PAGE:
Researchers try to clear up information on the origin and cause of the virus.
BY DYLAN BOUSCHER
AND LISA M. KRIEGER
THE MERCURY NEWS/TNS
MYTH: The coronavirus is new.
FACTS: While this strain of virus — 2019-nCoV — is new, it comes from an ancient family of coronaviruses that were first identified in the 1960s. Their name comes from the crown-like projections on their surface and is derived from “corona,” the Latin term for “halo,” or “crown.”
MYTH: Snakes are responsible for 2019-nCoV.
FACTS: With the discovery of the 2019 coronavirus, we now know there are seven strains that can infect humans. But with more than 200 other coronaviruses infecting various members of the animal kingdom, it’s tough to pinpoint which species is responsible for 2019-nCoV’s jump to humans.
A study published in the Journal of Medical Virology on January 22 suggested that 2019-nCoV may have come from snakes, but it was later refuted.
Researchers now suspect that the Chinese horseshoe bat could be the culprit, with two studies published in the last week announcing that the genome of the new human virus is 96% identical to that of a bat coronavirus. Bats have been implicated in the spread of several deadly viruses among humans, including Ebola, rabies, SARS and MERS.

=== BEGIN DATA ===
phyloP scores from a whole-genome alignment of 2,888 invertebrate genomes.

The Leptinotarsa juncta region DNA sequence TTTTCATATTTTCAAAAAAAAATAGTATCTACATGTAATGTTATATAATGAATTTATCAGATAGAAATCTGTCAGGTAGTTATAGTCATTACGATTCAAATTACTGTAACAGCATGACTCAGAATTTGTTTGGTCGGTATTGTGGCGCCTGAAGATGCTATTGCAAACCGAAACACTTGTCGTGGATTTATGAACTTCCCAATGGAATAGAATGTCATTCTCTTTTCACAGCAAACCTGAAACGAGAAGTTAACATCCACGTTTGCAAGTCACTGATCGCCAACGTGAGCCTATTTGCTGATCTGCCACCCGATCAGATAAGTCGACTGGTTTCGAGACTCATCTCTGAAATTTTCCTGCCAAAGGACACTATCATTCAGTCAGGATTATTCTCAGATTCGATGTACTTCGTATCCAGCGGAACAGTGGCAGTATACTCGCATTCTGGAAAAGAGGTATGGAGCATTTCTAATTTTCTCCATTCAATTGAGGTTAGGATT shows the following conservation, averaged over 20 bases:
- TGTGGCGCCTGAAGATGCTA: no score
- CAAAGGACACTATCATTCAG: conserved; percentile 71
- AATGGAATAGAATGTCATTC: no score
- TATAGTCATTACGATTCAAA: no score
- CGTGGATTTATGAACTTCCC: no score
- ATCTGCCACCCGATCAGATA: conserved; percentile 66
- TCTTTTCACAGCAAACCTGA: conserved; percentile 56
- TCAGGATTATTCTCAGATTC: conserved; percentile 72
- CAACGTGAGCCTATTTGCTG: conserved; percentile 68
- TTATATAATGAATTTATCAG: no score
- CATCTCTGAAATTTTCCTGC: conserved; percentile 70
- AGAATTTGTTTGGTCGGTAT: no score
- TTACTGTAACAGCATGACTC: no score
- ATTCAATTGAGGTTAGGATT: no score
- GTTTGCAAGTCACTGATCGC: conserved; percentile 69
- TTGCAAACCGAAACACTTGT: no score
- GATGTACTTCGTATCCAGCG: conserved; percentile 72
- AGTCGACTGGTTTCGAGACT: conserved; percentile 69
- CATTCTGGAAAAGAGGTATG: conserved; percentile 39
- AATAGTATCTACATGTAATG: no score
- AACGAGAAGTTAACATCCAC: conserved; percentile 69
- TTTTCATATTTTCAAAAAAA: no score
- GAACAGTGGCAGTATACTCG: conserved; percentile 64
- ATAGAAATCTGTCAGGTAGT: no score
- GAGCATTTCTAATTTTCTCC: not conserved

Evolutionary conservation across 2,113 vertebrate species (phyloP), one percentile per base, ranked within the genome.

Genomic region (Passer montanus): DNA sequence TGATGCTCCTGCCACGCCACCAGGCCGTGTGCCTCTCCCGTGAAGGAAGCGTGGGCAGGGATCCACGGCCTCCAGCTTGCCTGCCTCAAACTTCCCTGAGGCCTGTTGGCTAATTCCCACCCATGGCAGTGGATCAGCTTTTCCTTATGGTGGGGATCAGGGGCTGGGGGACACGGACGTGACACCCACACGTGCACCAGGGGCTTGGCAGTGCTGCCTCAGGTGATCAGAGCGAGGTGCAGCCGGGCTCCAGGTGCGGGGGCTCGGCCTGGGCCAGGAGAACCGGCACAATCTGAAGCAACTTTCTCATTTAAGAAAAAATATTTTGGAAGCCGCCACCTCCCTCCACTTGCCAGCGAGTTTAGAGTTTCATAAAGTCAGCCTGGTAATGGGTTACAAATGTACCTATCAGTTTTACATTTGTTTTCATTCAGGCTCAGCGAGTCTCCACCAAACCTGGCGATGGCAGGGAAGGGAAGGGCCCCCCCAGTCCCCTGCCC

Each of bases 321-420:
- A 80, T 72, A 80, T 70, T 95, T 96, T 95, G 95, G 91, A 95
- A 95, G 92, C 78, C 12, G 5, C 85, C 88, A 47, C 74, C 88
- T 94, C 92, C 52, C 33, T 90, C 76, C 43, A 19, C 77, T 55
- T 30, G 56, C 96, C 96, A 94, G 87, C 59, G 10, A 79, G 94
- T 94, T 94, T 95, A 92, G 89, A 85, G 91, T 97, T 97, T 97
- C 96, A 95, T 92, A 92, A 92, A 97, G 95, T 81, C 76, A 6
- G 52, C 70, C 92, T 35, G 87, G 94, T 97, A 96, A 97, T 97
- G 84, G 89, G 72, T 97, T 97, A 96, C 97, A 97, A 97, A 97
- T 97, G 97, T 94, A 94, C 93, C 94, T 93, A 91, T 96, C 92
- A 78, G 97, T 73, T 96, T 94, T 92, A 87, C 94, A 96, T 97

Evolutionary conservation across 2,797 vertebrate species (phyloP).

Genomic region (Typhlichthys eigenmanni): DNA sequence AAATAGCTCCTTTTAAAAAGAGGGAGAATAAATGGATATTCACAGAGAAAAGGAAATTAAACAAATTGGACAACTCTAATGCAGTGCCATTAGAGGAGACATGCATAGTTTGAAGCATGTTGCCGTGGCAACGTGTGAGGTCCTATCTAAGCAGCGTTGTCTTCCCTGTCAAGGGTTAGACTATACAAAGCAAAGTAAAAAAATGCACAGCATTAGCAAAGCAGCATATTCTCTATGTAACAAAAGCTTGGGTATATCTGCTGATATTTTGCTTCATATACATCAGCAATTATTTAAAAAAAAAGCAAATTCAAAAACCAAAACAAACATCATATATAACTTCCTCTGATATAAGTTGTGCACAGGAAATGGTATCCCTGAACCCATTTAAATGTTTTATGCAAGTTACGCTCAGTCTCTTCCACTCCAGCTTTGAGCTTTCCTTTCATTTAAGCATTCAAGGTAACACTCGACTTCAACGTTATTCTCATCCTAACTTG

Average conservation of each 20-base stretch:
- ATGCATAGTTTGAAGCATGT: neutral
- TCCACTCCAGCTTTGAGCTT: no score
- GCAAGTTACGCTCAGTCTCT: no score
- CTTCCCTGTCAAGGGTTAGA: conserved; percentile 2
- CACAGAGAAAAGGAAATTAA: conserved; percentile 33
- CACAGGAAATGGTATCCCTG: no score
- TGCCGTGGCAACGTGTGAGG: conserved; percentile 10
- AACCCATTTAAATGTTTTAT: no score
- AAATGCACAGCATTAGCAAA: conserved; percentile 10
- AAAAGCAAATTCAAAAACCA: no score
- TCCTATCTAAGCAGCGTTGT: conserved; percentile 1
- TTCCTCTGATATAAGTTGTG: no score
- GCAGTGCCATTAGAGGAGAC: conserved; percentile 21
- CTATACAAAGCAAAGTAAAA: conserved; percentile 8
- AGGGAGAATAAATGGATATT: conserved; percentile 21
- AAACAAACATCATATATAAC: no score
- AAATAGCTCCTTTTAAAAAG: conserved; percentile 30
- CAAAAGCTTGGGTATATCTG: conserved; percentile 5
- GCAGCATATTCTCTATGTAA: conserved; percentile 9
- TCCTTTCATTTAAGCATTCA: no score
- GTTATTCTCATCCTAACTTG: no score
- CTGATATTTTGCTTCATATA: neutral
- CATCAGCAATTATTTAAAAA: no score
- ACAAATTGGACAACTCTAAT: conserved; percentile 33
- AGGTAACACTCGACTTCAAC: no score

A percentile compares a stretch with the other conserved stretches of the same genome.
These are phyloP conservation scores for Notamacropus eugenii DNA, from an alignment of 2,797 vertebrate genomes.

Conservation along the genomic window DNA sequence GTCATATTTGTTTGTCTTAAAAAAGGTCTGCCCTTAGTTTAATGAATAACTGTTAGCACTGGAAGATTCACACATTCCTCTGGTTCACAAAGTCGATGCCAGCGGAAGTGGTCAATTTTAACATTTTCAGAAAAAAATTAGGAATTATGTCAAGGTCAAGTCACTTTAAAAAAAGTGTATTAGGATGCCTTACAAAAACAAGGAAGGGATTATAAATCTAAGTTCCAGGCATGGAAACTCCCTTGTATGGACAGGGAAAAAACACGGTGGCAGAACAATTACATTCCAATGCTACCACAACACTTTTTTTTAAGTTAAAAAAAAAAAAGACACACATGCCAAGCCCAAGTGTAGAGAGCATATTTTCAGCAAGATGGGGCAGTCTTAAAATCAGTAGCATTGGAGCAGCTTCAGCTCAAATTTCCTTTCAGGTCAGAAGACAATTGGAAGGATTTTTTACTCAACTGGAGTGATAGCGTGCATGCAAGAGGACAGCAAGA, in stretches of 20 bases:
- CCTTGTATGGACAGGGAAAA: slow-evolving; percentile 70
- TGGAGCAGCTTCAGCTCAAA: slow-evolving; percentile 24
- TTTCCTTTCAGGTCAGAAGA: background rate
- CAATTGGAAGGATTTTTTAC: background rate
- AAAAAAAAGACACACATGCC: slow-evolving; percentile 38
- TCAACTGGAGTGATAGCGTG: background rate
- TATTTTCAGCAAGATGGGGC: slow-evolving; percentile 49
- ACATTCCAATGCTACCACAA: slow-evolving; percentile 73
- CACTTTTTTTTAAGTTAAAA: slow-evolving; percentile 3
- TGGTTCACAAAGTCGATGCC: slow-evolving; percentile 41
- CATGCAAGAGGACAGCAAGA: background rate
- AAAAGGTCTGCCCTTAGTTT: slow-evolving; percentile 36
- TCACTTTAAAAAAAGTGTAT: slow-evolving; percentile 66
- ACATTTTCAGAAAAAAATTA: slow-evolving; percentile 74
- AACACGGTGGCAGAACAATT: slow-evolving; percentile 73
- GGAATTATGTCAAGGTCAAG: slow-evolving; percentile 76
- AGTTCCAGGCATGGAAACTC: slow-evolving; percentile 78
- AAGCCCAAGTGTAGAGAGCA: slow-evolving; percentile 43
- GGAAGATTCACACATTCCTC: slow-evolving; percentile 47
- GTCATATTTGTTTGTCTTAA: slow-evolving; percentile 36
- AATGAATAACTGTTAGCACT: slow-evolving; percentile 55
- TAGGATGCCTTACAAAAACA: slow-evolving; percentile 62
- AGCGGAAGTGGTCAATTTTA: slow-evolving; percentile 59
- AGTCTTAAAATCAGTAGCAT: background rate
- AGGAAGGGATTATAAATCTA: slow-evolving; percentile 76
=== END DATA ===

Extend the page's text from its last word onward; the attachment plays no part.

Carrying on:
In fact, a paper published last year by scientists at the Wuhan Institute of Virology suggested “bat-borne CoVs (coronaviruses) will re-emerge to cause the next disease outbreak.” But it’s too early to say for sure whether the Wuhan coronavirus originated in bats or if an intermediary animal played a role in transferring the virus to people.
MYTH: Bat soup eaters deserve blame for the spread of the new coronavirus.
FACTS: When a video shared on TikTok showed a Chinese woman chowing down a bowl of bat soup went viral, it sparked outrage online about whether Asian diets are to blame for the 2019-nCoV jump to humans. Wang Mengyun, the Chinese internet vlogger who filmed herself in 2016 eating bat soup in Palau, ended up apologizing for the video and defending herself against death threats. Mengyun clarified in her apology that she ate a fruit bat in the video, which is a local delicacy in Palau. Other kinds of bats are popular in African, Asian and other Pacific Rim countries and cultures, including Guam.
MYTH: Pets can transmit the 2019-nCoV.
FACTS: Dogs and cats are both prone to coronavirus infections. But they’re different viruses than ours. And neither variety can be transmitted to humans. There have been no reported cases of pets getting the human virus and no cases of people giving the human virus to their pets.